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Five Tips For Veterans to Help Get Through Bonfire Night

04/11/2016 16:54

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Bonfire Night is a cause for celebration throughout the UK, bringing communities together at shared events and frequently producing spectacular firework displays that live long in the memory.

The night commemorates the failure of the Gunpowder Plot of 1605, in which a plan by Roman Catholic activists to assassinate the King and his ministers by blowing up the Palace of Westminster was foiled.

The impact on British history had the attack been successful is impossible to measure, but would undoubtedly have been hugely profound. Yet Bonfire Night can be a difficult occasion for those who have been responsible for protecting the UK and its institutions in the modern era.

For veterans with post-traumatic stress disorder (PTSD), the sights, sounds and smells of Bonfire Night can be an unwelcome trigger for upsetting and frightening memories of conflict.

Yet, if you or your loved ones are affected by this, there are steps that you can take to help make it easier.

Our specialist clinical team here at Combat Stress, gives the following advice:

1. Plan your evening

The first thing to think about is how to you want to spend the evening - and whether you might like to go out. Bonfire Night can be a useful opportunity to begin to 'break the link' between current triggers and past dangers - by focusing on what is different about fireworks and your environment (this video explains more).

It may be that being exposed to such strong triggers feels too much at present. If that is the case, think about where you will be on Bonfire Night, and prepare using some of the 'grounding and soothing' techniques described below.

2. Identify your triggers

Different people will react to fireworks in different ways. Some veterans may find the smells around Bonfire Night can trigger strong feelings and difficult memories. If this is the case, it can be helpful to carry a competing smell to 'bring you back' to the present. Sometimes people use calming smells such as lavender or peppermint. For others, it is more helpful to use a strong smell such as Olbas oil or smelling salts.

For some veterans, the sound and sight of fireworks and sharp, ricocheting light can be very triggering. Being prepared is important: be aware that there are often fireworks parties on the nights before and after Bonfire Night. If you are expecting this, it can take you less by surprise.

3. Breathe

The most powerful tool we have to calm our body is our breath. It is important to breathe at a pace that feels comfortable for you, but ensure that your out-breaths are long and slow. This will calm your nervous system. These simple techniques can allow you to calm yourself during a panic attack and help to reduce your anxiety.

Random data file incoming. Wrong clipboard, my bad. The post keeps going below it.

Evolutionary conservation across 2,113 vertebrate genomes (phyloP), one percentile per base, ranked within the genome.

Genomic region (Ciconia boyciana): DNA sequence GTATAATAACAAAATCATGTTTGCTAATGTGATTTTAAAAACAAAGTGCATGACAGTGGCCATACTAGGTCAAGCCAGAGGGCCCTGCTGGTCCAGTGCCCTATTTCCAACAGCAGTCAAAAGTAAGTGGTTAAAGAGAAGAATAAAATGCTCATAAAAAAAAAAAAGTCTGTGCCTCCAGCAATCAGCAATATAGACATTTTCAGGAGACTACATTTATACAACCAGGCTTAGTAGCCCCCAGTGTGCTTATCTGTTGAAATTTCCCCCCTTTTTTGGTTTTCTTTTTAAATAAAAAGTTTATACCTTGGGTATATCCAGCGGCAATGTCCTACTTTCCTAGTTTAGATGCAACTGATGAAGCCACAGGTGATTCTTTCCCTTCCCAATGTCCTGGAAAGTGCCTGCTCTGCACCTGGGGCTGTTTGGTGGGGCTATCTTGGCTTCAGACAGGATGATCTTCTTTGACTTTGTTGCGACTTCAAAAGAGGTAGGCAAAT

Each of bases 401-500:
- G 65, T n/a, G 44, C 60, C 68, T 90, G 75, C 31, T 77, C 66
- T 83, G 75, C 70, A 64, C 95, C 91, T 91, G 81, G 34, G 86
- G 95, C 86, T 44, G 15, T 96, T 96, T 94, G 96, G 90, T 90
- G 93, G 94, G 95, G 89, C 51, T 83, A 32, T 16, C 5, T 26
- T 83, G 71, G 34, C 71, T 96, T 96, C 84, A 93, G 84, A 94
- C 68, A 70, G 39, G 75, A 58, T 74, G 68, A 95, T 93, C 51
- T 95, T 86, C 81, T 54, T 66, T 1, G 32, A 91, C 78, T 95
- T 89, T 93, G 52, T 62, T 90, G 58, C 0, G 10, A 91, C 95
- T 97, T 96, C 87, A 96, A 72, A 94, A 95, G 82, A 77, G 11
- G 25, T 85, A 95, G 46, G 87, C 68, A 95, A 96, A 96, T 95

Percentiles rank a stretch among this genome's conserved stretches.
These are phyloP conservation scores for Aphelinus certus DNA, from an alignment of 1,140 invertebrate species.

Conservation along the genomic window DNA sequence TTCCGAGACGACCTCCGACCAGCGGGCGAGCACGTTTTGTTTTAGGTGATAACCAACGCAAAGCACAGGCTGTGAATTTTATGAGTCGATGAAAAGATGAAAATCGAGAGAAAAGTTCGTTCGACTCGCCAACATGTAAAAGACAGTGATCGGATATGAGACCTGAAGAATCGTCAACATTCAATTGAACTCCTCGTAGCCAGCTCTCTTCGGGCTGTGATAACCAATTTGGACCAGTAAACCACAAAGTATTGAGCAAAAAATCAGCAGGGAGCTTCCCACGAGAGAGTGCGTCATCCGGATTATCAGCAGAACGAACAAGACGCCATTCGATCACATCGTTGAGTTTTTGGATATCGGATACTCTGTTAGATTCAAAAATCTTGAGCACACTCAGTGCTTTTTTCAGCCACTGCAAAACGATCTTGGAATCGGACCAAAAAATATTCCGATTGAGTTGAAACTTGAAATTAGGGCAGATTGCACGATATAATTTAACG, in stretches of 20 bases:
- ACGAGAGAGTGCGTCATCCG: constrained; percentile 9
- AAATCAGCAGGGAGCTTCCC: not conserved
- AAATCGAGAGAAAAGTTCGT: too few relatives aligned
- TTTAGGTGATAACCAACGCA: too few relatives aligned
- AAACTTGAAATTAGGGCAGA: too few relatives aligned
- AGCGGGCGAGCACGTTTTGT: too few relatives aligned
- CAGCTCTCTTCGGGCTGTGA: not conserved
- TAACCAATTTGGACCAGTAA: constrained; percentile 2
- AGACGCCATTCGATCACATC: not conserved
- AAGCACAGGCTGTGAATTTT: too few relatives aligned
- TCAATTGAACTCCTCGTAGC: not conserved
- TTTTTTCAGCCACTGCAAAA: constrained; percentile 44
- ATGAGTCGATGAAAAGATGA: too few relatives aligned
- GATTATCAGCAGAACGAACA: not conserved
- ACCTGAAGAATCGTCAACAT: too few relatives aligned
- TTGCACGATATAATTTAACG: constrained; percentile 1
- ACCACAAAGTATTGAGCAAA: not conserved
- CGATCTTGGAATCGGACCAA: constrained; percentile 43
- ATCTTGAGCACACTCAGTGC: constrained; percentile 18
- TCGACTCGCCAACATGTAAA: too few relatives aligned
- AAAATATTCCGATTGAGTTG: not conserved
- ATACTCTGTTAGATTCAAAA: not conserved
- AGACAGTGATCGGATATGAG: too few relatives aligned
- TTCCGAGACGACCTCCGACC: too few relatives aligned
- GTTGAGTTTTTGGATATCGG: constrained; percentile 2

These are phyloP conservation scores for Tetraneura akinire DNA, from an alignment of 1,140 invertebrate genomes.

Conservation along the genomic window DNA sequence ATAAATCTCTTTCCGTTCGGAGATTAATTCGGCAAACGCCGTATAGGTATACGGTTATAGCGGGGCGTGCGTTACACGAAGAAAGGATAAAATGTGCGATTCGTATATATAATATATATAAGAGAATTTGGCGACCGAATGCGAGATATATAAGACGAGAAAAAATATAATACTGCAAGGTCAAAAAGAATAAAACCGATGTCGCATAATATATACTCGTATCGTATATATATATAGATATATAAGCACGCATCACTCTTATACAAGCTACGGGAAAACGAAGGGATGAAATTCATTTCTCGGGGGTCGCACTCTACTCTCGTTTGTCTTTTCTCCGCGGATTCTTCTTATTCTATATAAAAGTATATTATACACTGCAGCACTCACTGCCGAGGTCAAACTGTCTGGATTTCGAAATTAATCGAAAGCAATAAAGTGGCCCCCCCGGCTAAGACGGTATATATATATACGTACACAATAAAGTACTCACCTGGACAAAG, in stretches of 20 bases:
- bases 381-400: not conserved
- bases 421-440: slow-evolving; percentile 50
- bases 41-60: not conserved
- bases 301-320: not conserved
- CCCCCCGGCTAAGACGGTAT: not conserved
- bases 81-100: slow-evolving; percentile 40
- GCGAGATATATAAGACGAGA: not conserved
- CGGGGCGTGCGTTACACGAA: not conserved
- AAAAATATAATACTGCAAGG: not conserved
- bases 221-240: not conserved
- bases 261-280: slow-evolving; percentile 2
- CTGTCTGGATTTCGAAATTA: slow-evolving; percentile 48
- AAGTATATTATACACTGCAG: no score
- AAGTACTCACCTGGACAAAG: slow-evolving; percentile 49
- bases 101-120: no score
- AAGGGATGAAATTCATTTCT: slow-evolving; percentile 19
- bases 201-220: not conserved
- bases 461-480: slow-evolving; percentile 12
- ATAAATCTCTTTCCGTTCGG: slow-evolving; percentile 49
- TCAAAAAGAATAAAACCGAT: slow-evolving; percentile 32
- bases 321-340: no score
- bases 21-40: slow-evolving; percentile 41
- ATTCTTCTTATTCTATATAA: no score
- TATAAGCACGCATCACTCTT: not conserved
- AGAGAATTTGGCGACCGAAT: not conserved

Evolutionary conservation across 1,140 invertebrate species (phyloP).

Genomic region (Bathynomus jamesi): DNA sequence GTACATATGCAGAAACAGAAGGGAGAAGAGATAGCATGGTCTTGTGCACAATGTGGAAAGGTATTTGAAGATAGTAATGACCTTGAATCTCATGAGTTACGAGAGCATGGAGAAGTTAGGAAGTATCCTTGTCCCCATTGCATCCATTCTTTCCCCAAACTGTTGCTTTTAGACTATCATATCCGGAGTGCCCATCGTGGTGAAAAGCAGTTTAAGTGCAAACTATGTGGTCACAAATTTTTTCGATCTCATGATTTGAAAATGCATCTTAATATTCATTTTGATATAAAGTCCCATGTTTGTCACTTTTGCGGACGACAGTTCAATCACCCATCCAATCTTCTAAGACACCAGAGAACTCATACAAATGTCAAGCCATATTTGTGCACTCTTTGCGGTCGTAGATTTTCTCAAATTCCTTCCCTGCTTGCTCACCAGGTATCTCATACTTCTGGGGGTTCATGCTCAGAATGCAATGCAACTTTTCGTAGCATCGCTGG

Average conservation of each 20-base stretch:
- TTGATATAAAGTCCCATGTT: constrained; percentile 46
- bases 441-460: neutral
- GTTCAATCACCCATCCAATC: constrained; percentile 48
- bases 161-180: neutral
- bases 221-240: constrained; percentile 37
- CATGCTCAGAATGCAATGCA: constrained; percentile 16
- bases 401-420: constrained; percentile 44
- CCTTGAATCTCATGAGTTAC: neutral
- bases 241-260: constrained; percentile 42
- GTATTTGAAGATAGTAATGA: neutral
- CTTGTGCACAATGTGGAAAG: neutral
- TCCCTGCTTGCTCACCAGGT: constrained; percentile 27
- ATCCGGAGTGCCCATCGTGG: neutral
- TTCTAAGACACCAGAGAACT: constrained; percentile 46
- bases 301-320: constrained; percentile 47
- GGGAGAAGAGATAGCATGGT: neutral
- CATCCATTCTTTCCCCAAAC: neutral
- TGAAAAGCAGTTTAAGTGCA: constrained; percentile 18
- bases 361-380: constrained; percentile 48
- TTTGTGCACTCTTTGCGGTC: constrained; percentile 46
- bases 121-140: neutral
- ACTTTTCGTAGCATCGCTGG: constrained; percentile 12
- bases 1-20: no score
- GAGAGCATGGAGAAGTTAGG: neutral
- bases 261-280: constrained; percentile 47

4. Stay grounded

The aim of grounding techniques is to bring you into the here and now. These can be helpful if you are feeling zoned out or getting vivid memories.

- Notice five things in the room using each of the senses in turn (something you can see, hear, touch, smell and taste).

- Physically ground yourself - squats, stamping feet, taking off shoes and rubbing them on the carpet can help you to 'come back' into the room if you are feeling as though your body is going numb. It can help to find a "grounding" position: a physical position in which you feel safe and/or strong. Some people find that curling up is comforting, while others adopt a more upright stance with shoulders back.

- Develop a "grounding" image - this is a visual picture which can soothe and distract you from a flashback or nightmare. Think about it in great detail: what do you see, hear, feel and smell (see here for more).

- Listen to music that you enjoy, and that helps you feel calm or gives you positive feelings

5. Explain your situation

It might be useful to tell someone close to you that you find Bonfire Night difficult. This can make it easier to go to an event for just a short while and leave when you need to. You'll also have someone who'll be able to acknowledge the effort you have made.

You can also contact the Combat Stress free 24-hour Helpline for help and support. Call us on 0800 138 1619, text us on 07537 404 719 or email helpline@combatstress.org.uk

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